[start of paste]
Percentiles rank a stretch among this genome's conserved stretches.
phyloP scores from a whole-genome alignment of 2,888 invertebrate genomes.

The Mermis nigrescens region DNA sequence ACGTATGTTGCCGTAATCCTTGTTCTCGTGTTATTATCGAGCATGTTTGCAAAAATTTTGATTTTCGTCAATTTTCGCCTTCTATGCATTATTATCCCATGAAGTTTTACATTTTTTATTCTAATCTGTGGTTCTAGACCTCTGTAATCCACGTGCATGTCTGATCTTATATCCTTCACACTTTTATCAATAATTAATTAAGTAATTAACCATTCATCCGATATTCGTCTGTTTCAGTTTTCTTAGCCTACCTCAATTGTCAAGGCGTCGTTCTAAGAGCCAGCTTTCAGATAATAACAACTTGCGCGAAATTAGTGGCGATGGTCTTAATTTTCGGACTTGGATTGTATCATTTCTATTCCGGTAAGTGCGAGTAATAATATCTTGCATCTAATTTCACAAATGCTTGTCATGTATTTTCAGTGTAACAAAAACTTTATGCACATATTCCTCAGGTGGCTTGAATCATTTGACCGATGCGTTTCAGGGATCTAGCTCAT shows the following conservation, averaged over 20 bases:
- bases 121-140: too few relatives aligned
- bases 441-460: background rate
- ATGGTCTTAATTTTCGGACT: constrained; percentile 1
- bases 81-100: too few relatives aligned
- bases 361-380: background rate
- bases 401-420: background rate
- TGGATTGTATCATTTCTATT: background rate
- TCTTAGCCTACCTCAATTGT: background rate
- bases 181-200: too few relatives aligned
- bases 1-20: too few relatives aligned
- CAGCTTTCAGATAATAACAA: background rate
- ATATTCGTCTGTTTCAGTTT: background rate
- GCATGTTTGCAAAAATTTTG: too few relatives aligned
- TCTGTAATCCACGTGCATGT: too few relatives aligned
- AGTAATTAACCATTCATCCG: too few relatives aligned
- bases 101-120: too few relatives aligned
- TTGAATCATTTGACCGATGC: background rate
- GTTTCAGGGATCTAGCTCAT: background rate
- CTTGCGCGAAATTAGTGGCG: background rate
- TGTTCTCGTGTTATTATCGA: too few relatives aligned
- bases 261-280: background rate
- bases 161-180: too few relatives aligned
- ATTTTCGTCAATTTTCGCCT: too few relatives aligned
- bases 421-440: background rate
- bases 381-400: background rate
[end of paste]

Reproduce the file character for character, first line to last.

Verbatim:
Percentiles rank a stretch among this genome's conserved stretches.
phyloP scores from a whole-genome alignment of 2,888 invertebrate genomes.

The Mermis nigrescens region DNA sequence ACGTATGTTGCCGTAATCCTTGTTCTCGTGTTATTATCGAGCATGTTTGCAAAAATTTTGATTTTCGTCAATTTTCGCCTTCTATGCATTATTATCCCATGAAGTTTTACATTTTTTATTCTAATCTGTGGTTCTAGACCTCTGTAATCCACGTGCATGTCTGATCTTATATCCTTCACACTTTTATCAATAATTAATTAAGTAATTAACCATTCATCCGATATTCGTCTGTTTCAGTTTTCTTAGCCTACCTCAATTGTCAAGGCGTCGTTCTAAGAGCCAGCTTTCAGATAATAACAACTTGCGCGAAATTAGTGGCGATGGTCTTAATTTTCGGACTTGGATTGTATCATTTCTATTCCGGTAAGTGCGAGTAATAATATCTTGCATCTAATTTCACAAATGCTTGTCATGTATTTTCAGTGTAACAAAAACTTTATGCACATATTCCTCAGGTGGCTTGAATCATTTGACCGATGCGTTTCAGGGATCTAGCTCAT shows the following conservation, averaged over 20 bases:
- bases 121-140: too few relatives aligned
- bases 441-460: background rate
- ATGGTCTTAATTTTCGGACT: constrained; percentile 1
- bases 81-100: too few relatives aligned
- bases 361-380: background rate
- bases 401-420: background rate
- TGGATTGTATCATTTCTATT: background rate
- TCTTAGCCTACCTCAATTGT: background rate
- bases 181-200: too few relatives aligned
- bases 1-20: too few relatives aligned
- CAGCTTTCAGATAATAACAA: background rate
- ATATTCGTCTGTTTCAGTTT: background rate
- GCATGTTTGCAAAAATTTTG: too few relatives aligned
- TCTGTAATCCACGTGCATGT: too few relatives aligned
- AGTAATTAACCATTCATCCG: too few relatives aligned
- bases 101-120: too few relatives aligned
- TTGAATCATTTGACCGATGC: background rate
- GTTTCAGGGATCTAGCTCAT: background rate
- CTTGCGCGAAATTAGTGGCG: background rate
- TGTTCTCGTGTTATTATCGA: too few relatives aligned
- bases 261-280: background rate
- bases 161-180: too few relatives aligned
- ATTTTCGTCAATTTTCGCCT: too few relatives aligned
- bases 421-440: background rate
- bases 381-400: background rate